September 16, 2019

Human Rights Activism: E-team documentary from @hrwfilmfestival

The drone of planes and a missile attack forces an interview with a distraught mother in Syria to be suspended for a few moments. Once the immediate danger is over the interviewers get back to work. Welcome to the world of the Human Rights Watch E-team.
Next time you sigh at the length of the passport queue in front of you at the airport, be grateful you don’t have to approach the border, run from a taxi, step carefully over spirals of razor wire and leap in a waiting car to enter a new country. That’s how activists Ole and Anna entered Syria to start documenting the human rights abuses that were taking place.

E-team was shown at the Curzon Soho as the centrepiece of the London Human Rights Watch film festival, which runs until 28th March. It is a documentary co-directed by Katy Chevigny and Ross Kauffman following the work of members of HRW’s own Emergencies team. This has existed since the Kosovo crisis and is a group of experienced activists who enter countries as soon as there are reports of abuses. They do not wait until the dangers are over before heading into war zones to find out and publicise the truth about what is happening.

Flaneur eteam

Anna Neistat, Peter Bouckaert and filmmakers Ross Kauffman & Katy Chevigny at the festival Q&A

HRW has 410 employees in different roles but this film follows activists Fred Abrahams, Peter Bouckaert, Ole Solvang and Anna Neistat. They are doing difficult, unpleasant, dangerous work and are portrayed as heroes. These are the good guys doing what they can to fight back against dictators. The focus isn’t just on their work in Syria, Libya, Kosovo and other war zones. As though a constant barrage of images of death and destruction would be too much the film makers have included scenes from the activists’ personal lives. In particular, in a presumably unscripted development, the home life of Anna and Ole becomes a theme, giving the film a natural conclusion.

Filmed between 2011 and 2013 the filmmakers ended up with over 350 hours of footage – not including archive news reels and video filmed by HRW itself. So this film could have lasted over a fortnight. Instead it lasts just 89 minutes – editor David Teague had a big job. Syria is the main subject of the film, although it does jump around a little confusingly between time periods and places. Amongst other places and times captions tells us we’re now in New York, 1999, Berlin, Kosovo, 2013, Two years earlier, Libya, Geneva. Hopefully cinema latecomers won’t stand in front of you at any vital moments and stop you reading where the action has moved to…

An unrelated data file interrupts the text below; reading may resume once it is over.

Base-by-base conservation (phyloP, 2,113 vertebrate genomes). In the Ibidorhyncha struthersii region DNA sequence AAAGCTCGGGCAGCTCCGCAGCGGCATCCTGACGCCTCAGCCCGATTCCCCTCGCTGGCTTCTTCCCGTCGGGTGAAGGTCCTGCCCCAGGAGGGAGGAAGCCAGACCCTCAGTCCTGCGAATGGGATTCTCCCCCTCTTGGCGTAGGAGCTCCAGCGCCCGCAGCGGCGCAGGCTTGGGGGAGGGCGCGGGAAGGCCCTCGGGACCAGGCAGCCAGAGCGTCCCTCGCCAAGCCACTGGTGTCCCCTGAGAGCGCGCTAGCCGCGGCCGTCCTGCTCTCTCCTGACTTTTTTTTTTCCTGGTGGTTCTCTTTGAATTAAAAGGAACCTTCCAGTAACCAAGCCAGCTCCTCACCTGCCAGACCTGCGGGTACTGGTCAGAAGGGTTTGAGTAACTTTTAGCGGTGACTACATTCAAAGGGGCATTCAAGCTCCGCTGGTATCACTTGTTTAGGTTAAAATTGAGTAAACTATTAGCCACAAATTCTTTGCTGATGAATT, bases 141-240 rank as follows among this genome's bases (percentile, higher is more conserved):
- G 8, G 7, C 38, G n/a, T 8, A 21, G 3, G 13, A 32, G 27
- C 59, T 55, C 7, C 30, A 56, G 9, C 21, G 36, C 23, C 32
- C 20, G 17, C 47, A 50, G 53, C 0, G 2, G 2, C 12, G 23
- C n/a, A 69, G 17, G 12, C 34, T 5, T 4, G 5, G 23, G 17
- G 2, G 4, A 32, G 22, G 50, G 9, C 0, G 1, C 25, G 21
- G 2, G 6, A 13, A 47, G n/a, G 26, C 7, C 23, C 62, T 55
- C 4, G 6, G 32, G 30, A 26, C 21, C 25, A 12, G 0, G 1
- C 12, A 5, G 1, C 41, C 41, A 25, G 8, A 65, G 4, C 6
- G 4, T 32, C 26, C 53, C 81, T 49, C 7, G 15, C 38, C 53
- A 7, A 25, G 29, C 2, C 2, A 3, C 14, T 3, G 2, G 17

HRW documents the abuses carried out by both sides in any conflict. It does this through detailed interviews with eye-witnesses, through which it tries to arrive at the truth. In such situations the truth is hard to define and their approach has been questioned, with NGO monitor asking ‘Why does HRW seem so credulous of civilian witnesses in places like Gaza and Afghanistan but so sceptical of anyone in a uniform?’ This film and the subsequent Q&A in the cinema tried to show the thoroughness of their interviewing and cross-referencing techniques and how their impartiality helps them when attempting to persuade protagonists not to engage in retaliation.
The four activists that feature most in the film have been well chosen. Anna and Ole, Fred and Peter are four different characters who humanise the NGO. Each reacts differently to the pressures and stresses of the job. In the short time we spend with them Ole appears thoughtful and thorough, Peter smiles and cracks jokes. Anna jets around taking testimony, giving press conferences and leaning out of windows to smoke. Fred is shown testifying at the Hague, with Milosevic smirking in the same room. This is one time when the soundtrack is unhelpful. There is enough tension without the dramatic music that has been overlaid on top.

E-team tells the stories of the Emergencies team which is only one part of the work of Human Rights Watch. The activists are clearly brave and doing a dangerous job. Even when the process is slow they take comfort in the fact that their work has influenced international policy and helped bring people such as Milosevic to court.

E-team is being shown again tonight (25th March 2014) at the Barbican 18.30

More details about the film

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